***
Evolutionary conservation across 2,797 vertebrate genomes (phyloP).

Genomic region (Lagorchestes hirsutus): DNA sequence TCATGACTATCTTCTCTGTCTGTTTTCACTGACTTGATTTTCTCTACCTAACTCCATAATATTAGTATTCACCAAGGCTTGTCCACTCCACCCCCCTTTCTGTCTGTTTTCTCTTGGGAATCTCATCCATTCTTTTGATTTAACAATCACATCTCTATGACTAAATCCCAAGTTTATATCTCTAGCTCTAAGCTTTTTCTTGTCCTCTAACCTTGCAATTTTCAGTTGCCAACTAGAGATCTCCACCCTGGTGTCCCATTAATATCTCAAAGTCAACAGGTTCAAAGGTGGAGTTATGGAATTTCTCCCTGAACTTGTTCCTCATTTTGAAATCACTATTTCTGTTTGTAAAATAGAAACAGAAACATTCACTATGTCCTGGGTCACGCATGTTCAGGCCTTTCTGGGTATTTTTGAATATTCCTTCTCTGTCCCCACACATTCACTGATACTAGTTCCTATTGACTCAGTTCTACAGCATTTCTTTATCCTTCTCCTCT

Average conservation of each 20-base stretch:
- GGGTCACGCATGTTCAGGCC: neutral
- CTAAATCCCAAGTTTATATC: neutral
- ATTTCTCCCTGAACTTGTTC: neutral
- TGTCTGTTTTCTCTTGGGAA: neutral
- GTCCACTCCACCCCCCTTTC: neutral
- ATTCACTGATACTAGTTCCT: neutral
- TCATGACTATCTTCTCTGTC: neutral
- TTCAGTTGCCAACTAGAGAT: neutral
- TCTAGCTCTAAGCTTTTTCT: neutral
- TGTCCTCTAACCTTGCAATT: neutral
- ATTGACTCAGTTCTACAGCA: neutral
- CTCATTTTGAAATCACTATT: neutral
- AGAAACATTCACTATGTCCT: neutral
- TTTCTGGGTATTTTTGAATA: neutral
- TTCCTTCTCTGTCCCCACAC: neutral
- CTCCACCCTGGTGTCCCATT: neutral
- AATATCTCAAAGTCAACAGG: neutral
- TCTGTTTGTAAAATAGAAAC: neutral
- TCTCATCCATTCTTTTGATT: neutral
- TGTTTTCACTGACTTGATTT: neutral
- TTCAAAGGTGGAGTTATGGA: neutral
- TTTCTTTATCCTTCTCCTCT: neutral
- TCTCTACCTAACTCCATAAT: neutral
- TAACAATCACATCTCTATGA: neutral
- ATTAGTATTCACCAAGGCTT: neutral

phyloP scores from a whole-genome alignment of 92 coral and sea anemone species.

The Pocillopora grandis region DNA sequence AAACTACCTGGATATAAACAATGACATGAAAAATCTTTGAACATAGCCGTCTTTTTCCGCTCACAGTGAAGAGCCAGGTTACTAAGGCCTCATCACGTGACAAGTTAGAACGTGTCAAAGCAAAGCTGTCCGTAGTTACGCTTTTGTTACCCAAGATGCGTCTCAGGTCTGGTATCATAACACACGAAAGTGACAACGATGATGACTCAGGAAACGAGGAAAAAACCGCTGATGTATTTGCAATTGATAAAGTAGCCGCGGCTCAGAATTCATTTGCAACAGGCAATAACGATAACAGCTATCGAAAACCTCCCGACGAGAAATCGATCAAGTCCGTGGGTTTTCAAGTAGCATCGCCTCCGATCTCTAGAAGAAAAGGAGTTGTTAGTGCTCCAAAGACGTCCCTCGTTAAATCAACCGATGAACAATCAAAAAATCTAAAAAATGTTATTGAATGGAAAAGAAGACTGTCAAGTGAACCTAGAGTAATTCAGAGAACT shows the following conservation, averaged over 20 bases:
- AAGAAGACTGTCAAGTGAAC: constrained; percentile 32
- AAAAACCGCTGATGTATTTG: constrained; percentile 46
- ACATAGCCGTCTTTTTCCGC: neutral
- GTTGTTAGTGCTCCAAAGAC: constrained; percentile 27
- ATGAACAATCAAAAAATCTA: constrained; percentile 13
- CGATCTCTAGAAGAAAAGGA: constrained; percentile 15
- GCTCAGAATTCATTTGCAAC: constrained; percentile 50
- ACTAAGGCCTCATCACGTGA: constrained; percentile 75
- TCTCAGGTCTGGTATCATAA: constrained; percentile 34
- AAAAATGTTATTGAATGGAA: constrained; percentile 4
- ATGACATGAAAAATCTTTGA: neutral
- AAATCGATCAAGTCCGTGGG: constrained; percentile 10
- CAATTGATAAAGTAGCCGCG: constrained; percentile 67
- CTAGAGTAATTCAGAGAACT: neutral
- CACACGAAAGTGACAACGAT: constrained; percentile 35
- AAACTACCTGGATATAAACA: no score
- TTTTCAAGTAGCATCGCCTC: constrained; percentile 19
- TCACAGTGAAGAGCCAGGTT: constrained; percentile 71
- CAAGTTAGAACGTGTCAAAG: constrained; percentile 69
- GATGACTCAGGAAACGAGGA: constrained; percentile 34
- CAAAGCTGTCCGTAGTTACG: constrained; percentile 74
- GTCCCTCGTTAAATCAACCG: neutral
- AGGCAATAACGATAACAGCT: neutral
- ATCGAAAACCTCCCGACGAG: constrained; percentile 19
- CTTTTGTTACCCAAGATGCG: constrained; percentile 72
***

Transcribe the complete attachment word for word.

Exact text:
Evolutionary conservation across 2,797 vertebrate genomes (phyloP).

Genomic region (Lagorchestes hirsutus): DNA sequence TCATGACTATCTTCTCTGTCTGTTTTCACTGACTTGATTTTCTCTACCTAACTCCATAATATTAGTATTCACCAAGGCTTGTCCACTCCACCCCCCTTTCTGTCTGTTTTCTCTTGGGAATCTCATCCATTCTTTTGATTTAACAATCACATCTCTATGACTAAATCCCAAGTTTATATCTCTAGCTCTAAGCTTTTTCTTGTCCTCTAACCTTGCAATTTTCAGTTGCCAACTAGAGATCTCCACCCTGGTGTCCCATTAATATCTCAAAGTCAACAGGTTCAAAGGTGGAGTTATGGAATTTCTCCCTGAACTTGTTCCTCATTTTGAAATCACTATTTCTGTTTGTAAAATAGAAACAGAAACATTCACTATGTCCTGGGTCACGCATGTTCAGGCCTTTCTGGGTATTTTTGAATATTCCTTCTCTGTCCCCACACATTCACTGATACTAGTTCCTATTGACTCAGTTCTACAGCATTTCTTTATCCTTCTCCTCT

Average conservation of each 20-base stretch:
- GGGTCACGCATGTTCAGGCC: neutral
- CTAAATCCCAAGTTTATATC: neutral
- ATTTCTCCCTGAACTTGTTC: neutral
- TGTCTGTTTTCTCTTGGGAA: neutral
- GTCCACTCCACCCCCCTTTC: neutral
- ATTCACTGATACTAGTTCCT: neutral
- TCATGACTATCTTCTCTGTC: neutral
- TTCAGTTGCCAACTAGAGAT: neutral
- TCTAGCTCTAAGCTTTTTCT: neutral
- TGTCCTCTAACCTTGCAATT: neutral
- ATTGACTCAGTTCTACAGCA: neutral
- CTCATTTTGAAATCACTATT: neutral
- AGAAACATTCACTATGTCCT: neutral
- TTTCTGGGTATTTTTGAATA: neutral
- TTCCTTCTCTGTCCCCACAC: neutral
- CTCCACCCTGGTGTCCCATT: neutral
- AATATCTCAAAGTCAACAGG: neutral
- TCTGTTTGTAAAATAGAAAC: neutral
- TCTCATCCATTCTTTTGATT: neutral
- TGTTTTCACTGACTTGATTT: neutral
- TTCAAAGGTGGAGTTATGGA: neutral
- TTTCTTTATCCTTCTCCTCT: neutral
- TCTCTACCTAACTCCATAAT: neutral
- TAACAATCACATCTCTATGA: neutral
- ATTAGTATTCACCAAGGCTT: neutral

phyloP scores from a whole-genome alignment of 92 coral and sea anemone species.

The Pocillopora grandis region DNA sequence AAACTACCTGGATATAAACAATGACATGAAAAATCTTTGAACATAGCCGTCTTTTTCCGCTCACAGTGAAGAGCCAGGTTACTAAGGCCTCATCACGTGACAAGTTAGAACGTGTCAAAGCAAAGCTGTCCGTAGTTACGCTTTTGTTACCCAAGATGCGTCTCAGGTCTGGTATCATAACACACGAAAGTGACAACGATGATGACTCAGGAAACGAGGAAAAAACCGCTGATGTATTTGCAATTGATAAAGTAGCCGCGGCTCAGAATTCATTTGCAACAGGCAATAACGATAACAGCTATCGAAAACCTCCCGACGAGAAATCGATCAAGTCCGTGGGTTTTCAAGTAGCATCGCCTCCGATCTCTAGAAGAAAAGGAGTTGTTAGTGCTCCAAAGACGTCCCTCGTTAAATCAACCGATGAACAATCAAAAAATCTAAAAAATGTTATTGAATGGAAAAGAAGACTGTCAAGTGAACCTAGAGTAATTCAGAGAACT shows the following conservation, averaged over 20 bases:
- AAGAAGACTGTCAAGTGAAC: constrained; percentile 32
- AAAAACCGCTGATGTATTTG: constrained; percentile 46
- ACATAGCCGTCTTTTTCCGC: neutral
- GTTGTTAGTGCTCCAAAGAC: constrained; percentile 27
- ATGAACAATCAAAAAATCTA: constrained; percentile 13
- CGATCTCTAGAAGAAAAGGA: constrained; percentile 15
- GCTCAGAATTCATTTGCAAC: constrained; percentile 50
- ACTAAGGCCTCATCACGTGA: constrained; percentile 75
- TCTCAGGTCTGGTATCATAA: constrained; percentile 34
- AAAAATGTTATTGAATGGAA: constrained; percentile 4
- ATGACATGAAAAATCTTTGA: neutral
- AAATCGATCAAGTCCGTGGG: constrained; percentile 10
- CAATTGATAAAGTAGCCGCG: constrained; percentile 67
- CTAGAGTAATTCAGAGAACT: neutral
- CACACGAAAGTGACAACGAT: constrained; percentile 35
- AAACTACCTGGATATAAACA: no score
- TTTTCAAGTAGCATCGCCTC: constrained; percentile 19
- TCACAGTGAAGAGCCAGGTT: constrained; percentile 71
- CAAGTTAGAACGTGTCAAAG: constrained; percentile 69
- GATGACTCAGGAAACGAGGA: constrained; percentile 34
- CAAAGCTGTCCGTAGTTACG: constrained; percentile 74
- GTCCCTCGTTAAATCAACCG: neutral
- AGGCAATAACGATAACAGCT: neutral
- ATCGAAAACCTCCCGACGAG: constrained; percentile 19
- CTTTTGTTACCCAAGATGCG: constrained; percentile 72